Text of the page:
New Delhi (ISJ) - American Heart Association (AHA) has come up with an advisory, saying saturated fats, including Coconut Oil are the main cause of cardio-vascular diseases (CVD). Besides Coconut Oil, other sources of saturated fats to be taken out of the dietary table are butter, pork, beef tallow, palm oil and palm kernel oil.
The latest advisory is in contrast to a study conducted by Indian cardiologists, which said there was no significant difference in the vascular function or in cardiovascular events of CVD patients by using coconut oil. The study, published in Indian Heart Journal, was conducted at the behest of the state-owned Coconut Development Board.
The study at the Kochi-based Amrita Institute of Medical Sciences and Research Centre showed coconut oil, even though rich in saturated fatty acids in comparison to sunflower oil, when used as cooking oil media over a period of 2 years did not change the lipid-related cardiovascular risk factors and events in those receiving standard medical care.
Cardiovascular disease (CVD) is the leading global cause of death, accounting for 17.3 million deaths per year. Preventive treatment that reduces CVD by even a small percentage can substantially reduce, nationally and globally, the number of people who develop CVD and the costs of caring for them. This AHA presidential advisory on dietary fats and CVD reviewed the scientific evidence, including the most recent studies, on the effects of dietary saturated fat intake and its replacement by other types of fats and carbohydrates on CVD.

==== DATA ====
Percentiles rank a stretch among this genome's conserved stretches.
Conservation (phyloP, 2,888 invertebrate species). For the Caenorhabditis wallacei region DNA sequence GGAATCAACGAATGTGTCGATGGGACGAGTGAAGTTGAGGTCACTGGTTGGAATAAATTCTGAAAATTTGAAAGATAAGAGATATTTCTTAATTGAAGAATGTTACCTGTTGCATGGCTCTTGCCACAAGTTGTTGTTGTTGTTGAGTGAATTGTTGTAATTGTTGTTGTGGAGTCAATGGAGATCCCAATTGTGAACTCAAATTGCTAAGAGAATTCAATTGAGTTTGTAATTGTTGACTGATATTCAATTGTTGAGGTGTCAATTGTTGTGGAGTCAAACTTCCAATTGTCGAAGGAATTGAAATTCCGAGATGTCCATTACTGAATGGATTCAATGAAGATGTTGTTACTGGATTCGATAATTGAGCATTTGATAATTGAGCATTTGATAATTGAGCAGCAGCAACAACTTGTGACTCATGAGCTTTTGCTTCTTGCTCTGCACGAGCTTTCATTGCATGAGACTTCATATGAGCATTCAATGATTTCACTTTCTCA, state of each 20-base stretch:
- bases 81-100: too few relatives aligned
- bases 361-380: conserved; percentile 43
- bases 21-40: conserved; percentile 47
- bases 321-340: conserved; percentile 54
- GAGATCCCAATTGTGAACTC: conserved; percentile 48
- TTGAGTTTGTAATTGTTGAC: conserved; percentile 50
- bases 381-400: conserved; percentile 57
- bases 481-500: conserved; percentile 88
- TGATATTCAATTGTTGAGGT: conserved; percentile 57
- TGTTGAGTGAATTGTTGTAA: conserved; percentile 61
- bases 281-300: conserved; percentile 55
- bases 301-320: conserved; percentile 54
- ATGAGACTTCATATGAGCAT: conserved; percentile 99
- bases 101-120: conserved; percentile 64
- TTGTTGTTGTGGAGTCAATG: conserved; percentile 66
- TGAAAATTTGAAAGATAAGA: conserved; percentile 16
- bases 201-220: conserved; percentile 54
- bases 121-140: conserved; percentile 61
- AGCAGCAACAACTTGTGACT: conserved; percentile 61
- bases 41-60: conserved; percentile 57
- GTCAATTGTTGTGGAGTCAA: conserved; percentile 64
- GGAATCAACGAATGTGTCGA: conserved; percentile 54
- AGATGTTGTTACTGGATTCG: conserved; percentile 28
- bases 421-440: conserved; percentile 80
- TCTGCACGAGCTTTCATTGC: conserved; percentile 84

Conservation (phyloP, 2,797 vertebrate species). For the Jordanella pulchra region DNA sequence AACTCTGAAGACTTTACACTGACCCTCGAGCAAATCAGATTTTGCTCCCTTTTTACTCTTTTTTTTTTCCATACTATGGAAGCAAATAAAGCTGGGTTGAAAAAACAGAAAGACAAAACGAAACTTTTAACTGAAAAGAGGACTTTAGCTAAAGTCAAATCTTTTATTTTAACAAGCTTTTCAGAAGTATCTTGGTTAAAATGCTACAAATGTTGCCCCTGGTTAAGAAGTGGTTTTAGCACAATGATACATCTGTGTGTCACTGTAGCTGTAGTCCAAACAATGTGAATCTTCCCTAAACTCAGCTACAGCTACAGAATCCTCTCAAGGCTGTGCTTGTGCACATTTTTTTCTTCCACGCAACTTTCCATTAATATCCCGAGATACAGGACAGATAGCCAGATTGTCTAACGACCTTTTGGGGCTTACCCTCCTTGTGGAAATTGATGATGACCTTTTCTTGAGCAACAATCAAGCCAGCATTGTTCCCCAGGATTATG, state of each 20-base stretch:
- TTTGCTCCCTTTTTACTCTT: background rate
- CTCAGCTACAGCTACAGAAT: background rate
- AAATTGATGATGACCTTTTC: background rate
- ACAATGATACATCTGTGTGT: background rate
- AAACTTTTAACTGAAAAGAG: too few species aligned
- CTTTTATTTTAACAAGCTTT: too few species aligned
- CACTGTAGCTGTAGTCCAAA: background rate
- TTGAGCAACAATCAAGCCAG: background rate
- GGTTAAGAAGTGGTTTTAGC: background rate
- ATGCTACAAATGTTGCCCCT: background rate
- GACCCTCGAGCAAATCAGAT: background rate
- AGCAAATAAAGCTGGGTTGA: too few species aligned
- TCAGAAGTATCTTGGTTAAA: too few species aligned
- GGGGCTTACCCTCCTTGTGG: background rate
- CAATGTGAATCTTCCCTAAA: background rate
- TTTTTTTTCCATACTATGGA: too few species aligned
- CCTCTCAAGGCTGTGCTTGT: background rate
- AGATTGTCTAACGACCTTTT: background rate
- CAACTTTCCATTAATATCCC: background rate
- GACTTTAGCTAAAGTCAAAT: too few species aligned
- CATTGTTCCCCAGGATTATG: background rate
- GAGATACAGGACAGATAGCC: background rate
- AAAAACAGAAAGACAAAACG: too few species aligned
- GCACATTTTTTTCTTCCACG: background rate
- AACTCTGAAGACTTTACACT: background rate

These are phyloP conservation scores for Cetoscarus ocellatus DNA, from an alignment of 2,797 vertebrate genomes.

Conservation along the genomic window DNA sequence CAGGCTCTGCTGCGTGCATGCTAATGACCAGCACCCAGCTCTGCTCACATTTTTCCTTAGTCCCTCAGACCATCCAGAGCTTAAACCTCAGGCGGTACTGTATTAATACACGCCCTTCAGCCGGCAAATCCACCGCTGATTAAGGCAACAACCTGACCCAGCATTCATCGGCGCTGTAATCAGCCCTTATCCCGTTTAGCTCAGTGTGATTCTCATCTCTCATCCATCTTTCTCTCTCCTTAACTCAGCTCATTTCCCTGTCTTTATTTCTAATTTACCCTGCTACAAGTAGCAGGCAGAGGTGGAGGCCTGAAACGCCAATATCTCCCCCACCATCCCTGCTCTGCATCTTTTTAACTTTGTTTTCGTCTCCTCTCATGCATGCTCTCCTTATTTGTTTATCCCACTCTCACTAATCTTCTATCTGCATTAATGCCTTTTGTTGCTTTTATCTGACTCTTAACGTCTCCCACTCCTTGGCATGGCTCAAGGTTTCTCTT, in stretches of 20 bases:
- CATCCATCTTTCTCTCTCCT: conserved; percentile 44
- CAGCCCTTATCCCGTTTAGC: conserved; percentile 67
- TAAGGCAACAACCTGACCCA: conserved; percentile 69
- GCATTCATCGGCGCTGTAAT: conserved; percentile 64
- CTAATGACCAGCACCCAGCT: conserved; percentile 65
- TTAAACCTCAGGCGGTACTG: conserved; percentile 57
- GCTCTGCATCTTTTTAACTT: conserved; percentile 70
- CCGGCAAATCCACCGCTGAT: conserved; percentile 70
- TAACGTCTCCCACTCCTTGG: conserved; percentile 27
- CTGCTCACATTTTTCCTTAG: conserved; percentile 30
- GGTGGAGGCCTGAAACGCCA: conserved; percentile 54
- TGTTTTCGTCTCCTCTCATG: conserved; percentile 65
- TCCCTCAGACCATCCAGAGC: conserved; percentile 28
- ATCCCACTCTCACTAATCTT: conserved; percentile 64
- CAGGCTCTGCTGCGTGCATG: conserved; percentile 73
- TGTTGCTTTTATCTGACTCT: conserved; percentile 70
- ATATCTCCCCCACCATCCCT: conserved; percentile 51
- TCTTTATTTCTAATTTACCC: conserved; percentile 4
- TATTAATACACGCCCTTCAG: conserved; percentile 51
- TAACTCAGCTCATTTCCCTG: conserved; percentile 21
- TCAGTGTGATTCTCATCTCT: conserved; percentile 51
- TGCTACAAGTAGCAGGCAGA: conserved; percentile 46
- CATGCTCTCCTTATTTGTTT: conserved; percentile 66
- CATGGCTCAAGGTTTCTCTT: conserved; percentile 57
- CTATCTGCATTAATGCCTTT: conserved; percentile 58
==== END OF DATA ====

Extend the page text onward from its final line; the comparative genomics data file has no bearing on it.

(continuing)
"....we conclude strongly that lowering intake of saturated fat and replacing it with unsaturated fats, especially polyunsaturated fats, will lower the incidence of CVD," added the advisory.
In India too, cardiovascular diseases have become the leading cause of mortality. A quarter of all deaths is attributable to CVD. Ischemic heart disease also known as Coronary Artery Disease and stroke are the predominant causes and are responsible for more than 80% of CVD deaths. India's burden of 272 per 1,00,000 population is higher than the global average of 235 per 100 000 population.
Some aspects of the CVD epidemic in India are particular causes of concern, including its accelerated build-up, the early age of disease onset, and the high fatality rate.
Premature mortality in terms of years of life lost because of CVD in India increased by 59%, from 23.2 million (1990) to 37 million (2010). Despite wide heterogeneity in the prevalence of cardiovascular risk factors across different regions, CVD has emerged as the leading cause of death in all parts of India, including poorer states and rural areas.
Sources: American Heart Association
Follow us on Twitter: @isciencejournal